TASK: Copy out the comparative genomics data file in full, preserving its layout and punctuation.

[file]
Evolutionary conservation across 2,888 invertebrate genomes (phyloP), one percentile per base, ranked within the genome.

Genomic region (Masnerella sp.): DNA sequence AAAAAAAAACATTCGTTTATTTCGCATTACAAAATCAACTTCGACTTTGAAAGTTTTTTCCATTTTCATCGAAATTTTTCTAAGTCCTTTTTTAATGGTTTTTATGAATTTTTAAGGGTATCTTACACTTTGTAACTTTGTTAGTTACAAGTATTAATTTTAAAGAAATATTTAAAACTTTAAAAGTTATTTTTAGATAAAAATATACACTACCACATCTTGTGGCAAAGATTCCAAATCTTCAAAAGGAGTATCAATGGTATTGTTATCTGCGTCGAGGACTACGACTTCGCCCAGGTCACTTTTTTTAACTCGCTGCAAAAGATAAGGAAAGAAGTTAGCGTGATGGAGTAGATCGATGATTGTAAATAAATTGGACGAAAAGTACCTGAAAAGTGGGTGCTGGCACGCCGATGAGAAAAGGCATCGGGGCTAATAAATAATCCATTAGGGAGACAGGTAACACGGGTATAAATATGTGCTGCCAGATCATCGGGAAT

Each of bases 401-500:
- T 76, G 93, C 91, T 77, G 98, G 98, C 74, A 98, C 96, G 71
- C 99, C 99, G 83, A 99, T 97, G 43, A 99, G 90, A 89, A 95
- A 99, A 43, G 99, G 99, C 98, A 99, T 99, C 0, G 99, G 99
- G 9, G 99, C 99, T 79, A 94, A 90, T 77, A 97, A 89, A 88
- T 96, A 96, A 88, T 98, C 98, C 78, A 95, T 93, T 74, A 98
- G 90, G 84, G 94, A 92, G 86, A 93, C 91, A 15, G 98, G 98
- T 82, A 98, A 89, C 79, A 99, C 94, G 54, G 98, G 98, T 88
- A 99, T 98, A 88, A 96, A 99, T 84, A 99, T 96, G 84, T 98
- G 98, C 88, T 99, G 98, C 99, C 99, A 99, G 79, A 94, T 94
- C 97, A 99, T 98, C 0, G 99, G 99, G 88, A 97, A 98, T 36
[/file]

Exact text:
Evolutionary conservation across 2,888 invertebrate genomes (phyloP), one percentile per base, ranked within the genome.

Genomic region (Masnerella sp.): DNA sequence AAAAAAAAACATTCGTTTATTTCGCATTACAAAATCAACTTCGACTTTGAAAGTTTTTTCCATTTTCATCGAAATTTTTCTAAGTCCTTTTTTAATGGTTTTTATGAATTTTTAAGGGTATCTTACACTTTGTAACTTTGTTAGTTACAAGTATTAATTTTAAAGAAATATTTAAAACTTTAAAAGTTATTTTTAGATAAAAATATACACTACCACATCTTGTGGCAAAGATTCCAAATCTTCAAAAGGAGTATCAATGGTATTGTTATCTGCGTCGAGGACTACGACTTCGCCCAGGTCACTTTTTTTAACTCGCTGCAAAAGATAAGGAAAGAAGTTAGCGTGATGGAGTAGATCGATGATTGTAAATAAATTGGACGAAAAGTACCTGAAAAGTGGGTGCTGGCACGCCGATGAGAAAAGGCATCGGGGCTAATAAATAATCCATTAGGGAGACAGGTAACACGGGTATAAATATGTGCTGCCAGATCATCGGGAAT

Each of bases 401-500:
- T 76, G 93, C 91, T 77, G 98, G 98, C 74, A 98, C 96, G 71
- C 99, C 99, G 83, A 99, T 97, G 43, A 99, G 90, A 89, A 95
- A 99, A 43, G 99, G 99, C 98, A 99, T 99, C 0, G 99, G 99
- G 9, G 99, C 99, T 79, A 94, A 90, T 77, A 97, A 89, A 88
- T 96, A 96, A 88, T 98, C 98, C 78, A 95, T 93, T 74, A 98
- G 90, G 84, G 94, A 92, G 86, A 93, C 91, A 15, G 98, G 98
- T 82, A 98, A 89, C 79, A 99, C 94, G 54, G 98, G 98, T 88
- A 99, T 98, A 88, A 96, A 99, T 84, A 99, T 96, G 84, T 98
- G 98, C 88, T 99, G 98, C 99, C 99, A 99, G 79, A 94, T 94
- C 97, A 99, T 98, C 0, G 99, G 99, G 88, A 97, A 98, T 36